People are fascinated by scarce plants, fungi and animals, and have been documenting the rarity of species for a long time. Following the “gold rush” of the enlightenment era, when taxonomists and collectors were racing to discover new species in exotic and undescribed corners of the world, science settled down to not just discover species, but describe how they fit into the ecosystems of our planet and our cultures.
One of the first questions people ask when they learn about the IUCN Red List of Threatened Species is “What’s on the top of the list?” This question can’t be easily answered as the IUCN Red List is not a ranking of species, but an assessment of the risk of extinction facing a species. It is a rich anthology of dynamic information on the threats to species, their ecological requirements, habitats and locations, and advice on conservation actions that can be taken to reduce or prevent extinction. It is the internationally recognized standard for scientific knowledge on species and it has been guiding policy and bare-knuckle conservation for 50 years.
The IUCN Red List started as a handful of index cards in the 1950s that were used to organize an increasing body of information on vanishing mammals and birds. However, as information mounted over the next decade this stack of cards found itself transformed into a dynamic two-volume set of data sheets in red binders. As scientists received new information about species, the data in the binders was updated.
In 1964 these data sets were compiled and published, making the information publicly available for the first time and officially beginning the IUCN Red List of Threatened Species. Today the IUCN Red List is compiled and produced by the IUCN Species Programme (one of many IUCN initiatives) that works in close partnership with the Species Survival Commission, our IUCN Red List Partner organizations, and species experts from universities, museums, research institutions, and non-governmental organizations.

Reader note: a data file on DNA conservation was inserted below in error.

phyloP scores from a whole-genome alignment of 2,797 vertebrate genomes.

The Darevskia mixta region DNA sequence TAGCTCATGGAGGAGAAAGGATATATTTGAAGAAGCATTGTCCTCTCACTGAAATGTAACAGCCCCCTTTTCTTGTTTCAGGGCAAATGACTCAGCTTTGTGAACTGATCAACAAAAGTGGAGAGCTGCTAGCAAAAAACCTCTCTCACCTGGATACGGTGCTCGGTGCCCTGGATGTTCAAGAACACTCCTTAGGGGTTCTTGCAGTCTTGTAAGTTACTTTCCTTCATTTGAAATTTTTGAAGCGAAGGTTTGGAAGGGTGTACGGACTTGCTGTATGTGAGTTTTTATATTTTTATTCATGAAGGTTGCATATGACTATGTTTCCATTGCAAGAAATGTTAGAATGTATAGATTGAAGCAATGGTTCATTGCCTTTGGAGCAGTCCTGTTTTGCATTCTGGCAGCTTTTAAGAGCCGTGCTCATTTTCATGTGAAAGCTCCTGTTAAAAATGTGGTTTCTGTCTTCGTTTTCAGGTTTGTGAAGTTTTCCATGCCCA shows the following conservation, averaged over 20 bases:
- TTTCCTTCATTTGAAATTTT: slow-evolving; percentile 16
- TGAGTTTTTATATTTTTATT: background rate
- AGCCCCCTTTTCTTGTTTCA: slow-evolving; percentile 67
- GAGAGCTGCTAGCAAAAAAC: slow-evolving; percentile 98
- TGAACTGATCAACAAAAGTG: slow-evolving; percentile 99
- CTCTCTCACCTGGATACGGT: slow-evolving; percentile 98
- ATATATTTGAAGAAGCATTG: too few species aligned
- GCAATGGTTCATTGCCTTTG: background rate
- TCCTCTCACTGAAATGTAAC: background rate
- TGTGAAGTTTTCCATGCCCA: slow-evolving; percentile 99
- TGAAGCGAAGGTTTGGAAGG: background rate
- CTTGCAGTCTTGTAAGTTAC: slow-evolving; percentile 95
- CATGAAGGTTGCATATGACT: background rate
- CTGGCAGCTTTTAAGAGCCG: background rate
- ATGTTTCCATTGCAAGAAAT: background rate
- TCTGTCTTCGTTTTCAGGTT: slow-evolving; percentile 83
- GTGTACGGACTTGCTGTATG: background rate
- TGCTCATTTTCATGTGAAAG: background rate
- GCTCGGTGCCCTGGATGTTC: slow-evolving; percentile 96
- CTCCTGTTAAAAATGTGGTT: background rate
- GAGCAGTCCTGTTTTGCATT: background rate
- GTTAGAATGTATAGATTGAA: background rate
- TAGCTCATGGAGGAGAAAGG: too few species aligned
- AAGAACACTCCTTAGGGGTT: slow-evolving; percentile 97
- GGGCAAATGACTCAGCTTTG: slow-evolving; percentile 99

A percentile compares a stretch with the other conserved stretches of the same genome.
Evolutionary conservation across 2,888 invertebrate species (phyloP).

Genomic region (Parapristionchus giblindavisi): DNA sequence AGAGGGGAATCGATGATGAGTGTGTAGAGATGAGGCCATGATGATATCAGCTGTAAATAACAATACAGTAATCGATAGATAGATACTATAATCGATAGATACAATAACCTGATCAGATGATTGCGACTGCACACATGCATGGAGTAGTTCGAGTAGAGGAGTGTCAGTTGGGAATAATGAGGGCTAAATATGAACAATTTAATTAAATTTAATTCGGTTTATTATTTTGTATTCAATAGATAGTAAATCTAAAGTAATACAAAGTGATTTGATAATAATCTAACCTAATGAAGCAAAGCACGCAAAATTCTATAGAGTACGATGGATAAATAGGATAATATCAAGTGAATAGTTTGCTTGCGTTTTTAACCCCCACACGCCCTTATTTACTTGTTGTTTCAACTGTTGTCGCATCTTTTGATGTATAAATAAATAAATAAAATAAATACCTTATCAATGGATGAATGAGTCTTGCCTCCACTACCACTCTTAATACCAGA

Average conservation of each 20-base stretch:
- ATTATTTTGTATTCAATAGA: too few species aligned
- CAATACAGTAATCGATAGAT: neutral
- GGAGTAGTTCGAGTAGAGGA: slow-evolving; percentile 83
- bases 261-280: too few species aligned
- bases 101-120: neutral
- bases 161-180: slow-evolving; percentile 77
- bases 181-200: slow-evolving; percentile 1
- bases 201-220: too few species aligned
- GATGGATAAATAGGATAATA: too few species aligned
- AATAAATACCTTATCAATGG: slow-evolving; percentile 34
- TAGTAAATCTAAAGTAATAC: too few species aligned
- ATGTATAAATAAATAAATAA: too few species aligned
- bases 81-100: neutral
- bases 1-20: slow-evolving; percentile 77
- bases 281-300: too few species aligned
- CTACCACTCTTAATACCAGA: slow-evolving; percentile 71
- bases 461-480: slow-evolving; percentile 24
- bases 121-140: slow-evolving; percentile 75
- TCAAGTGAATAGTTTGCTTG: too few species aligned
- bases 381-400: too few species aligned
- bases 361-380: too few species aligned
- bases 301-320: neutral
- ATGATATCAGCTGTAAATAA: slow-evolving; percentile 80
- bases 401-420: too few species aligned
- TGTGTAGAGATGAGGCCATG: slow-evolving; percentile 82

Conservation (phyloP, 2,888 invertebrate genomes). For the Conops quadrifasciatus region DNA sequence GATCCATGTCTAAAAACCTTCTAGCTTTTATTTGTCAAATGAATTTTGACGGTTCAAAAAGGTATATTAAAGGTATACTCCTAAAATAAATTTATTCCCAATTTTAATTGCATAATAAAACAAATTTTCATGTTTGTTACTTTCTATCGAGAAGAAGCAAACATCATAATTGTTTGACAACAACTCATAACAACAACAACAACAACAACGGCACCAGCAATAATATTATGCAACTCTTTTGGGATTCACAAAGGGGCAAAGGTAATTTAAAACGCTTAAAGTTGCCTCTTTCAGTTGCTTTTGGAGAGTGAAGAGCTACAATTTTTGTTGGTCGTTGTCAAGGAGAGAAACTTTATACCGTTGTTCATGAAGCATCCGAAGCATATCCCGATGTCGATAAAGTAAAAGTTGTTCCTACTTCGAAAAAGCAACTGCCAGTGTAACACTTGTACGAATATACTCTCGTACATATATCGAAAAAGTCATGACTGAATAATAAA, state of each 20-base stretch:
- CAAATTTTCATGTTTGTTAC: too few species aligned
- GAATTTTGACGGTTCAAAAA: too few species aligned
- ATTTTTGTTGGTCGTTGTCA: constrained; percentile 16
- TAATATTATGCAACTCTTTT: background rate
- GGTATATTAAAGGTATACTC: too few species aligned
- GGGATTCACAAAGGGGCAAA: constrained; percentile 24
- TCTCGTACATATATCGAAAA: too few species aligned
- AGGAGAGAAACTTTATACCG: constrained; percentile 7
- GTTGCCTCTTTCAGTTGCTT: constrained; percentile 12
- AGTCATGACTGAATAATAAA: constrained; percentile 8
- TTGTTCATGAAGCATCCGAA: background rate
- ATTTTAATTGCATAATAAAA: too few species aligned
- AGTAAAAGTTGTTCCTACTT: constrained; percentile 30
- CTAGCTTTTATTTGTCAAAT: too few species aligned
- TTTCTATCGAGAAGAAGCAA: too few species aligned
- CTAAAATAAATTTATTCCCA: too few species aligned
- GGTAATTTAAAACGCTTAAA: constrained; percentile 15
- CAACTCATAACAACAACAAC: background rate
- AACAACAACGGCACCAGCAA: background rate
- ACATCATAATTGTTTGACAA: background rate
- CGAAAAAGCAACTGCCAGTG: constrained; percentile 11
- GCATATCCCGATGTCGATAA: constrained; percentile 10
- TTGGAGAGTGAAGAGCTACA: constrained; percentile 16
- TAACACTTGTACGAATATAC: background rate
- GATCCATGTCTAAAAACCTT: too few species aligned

As we continue to gather more information about the species on this planet, we are able to assess the conservation status of more species. There are now over 71,000 species on the IUCN Red List and more than 20,000 are threatened with extinction. A growing number of species groups have been assessed. From these assessments we learned that 63 percent of cycads, 41 percent of amphibians, 33 percent of reef-building corals, 30 percent of Conifers, 25 percent of mammals, and 13 percent of birds are threatened with extinction.
The IUCN Red List informs decision-making, laws, and conventions across all political scales and influences the resources allocated to conservation effort. It measures the trends of extinction and the impacts of biodiversity loss to better plan and advise conservation action. It also provides the world with a platform for awareness and education for both the general public and scientific researchers. The IUCN Red List is heavily cited in scientific publications and consistently used to inform local, regional, and global conservation. It is also a catalyst for human interest in species—when people get word that a species is endangered, there tends to be an increase in interest.
In 2014 we celebrate 50 years of species conservation and the more than 8,000 experts who roll up their sleeves and wade through the muck of conservation practice and science to provide all of us with the information we need to make informed decisions about life on this planet.
Over the remainder of 2014 we will bring you stories about species, the people who save species and the process and challenges we face to achieve one of the most important tasks we have been given—caring for nature and ourselves.
Also, if you happen to be in the Southern California area this weekend, stop by the G2 Gallery in Venice to see an exhibit titled “On the Brink.” It heavily features photography, sculpture, and other mixed media surrounding IUCN Red List species. There will be a special reception on Saturday April 26th with IUCN Director General, Julia Marton-Lefèvre. Images of the exhibit, a collaboration between IUCN and the G2 Gallery, are below.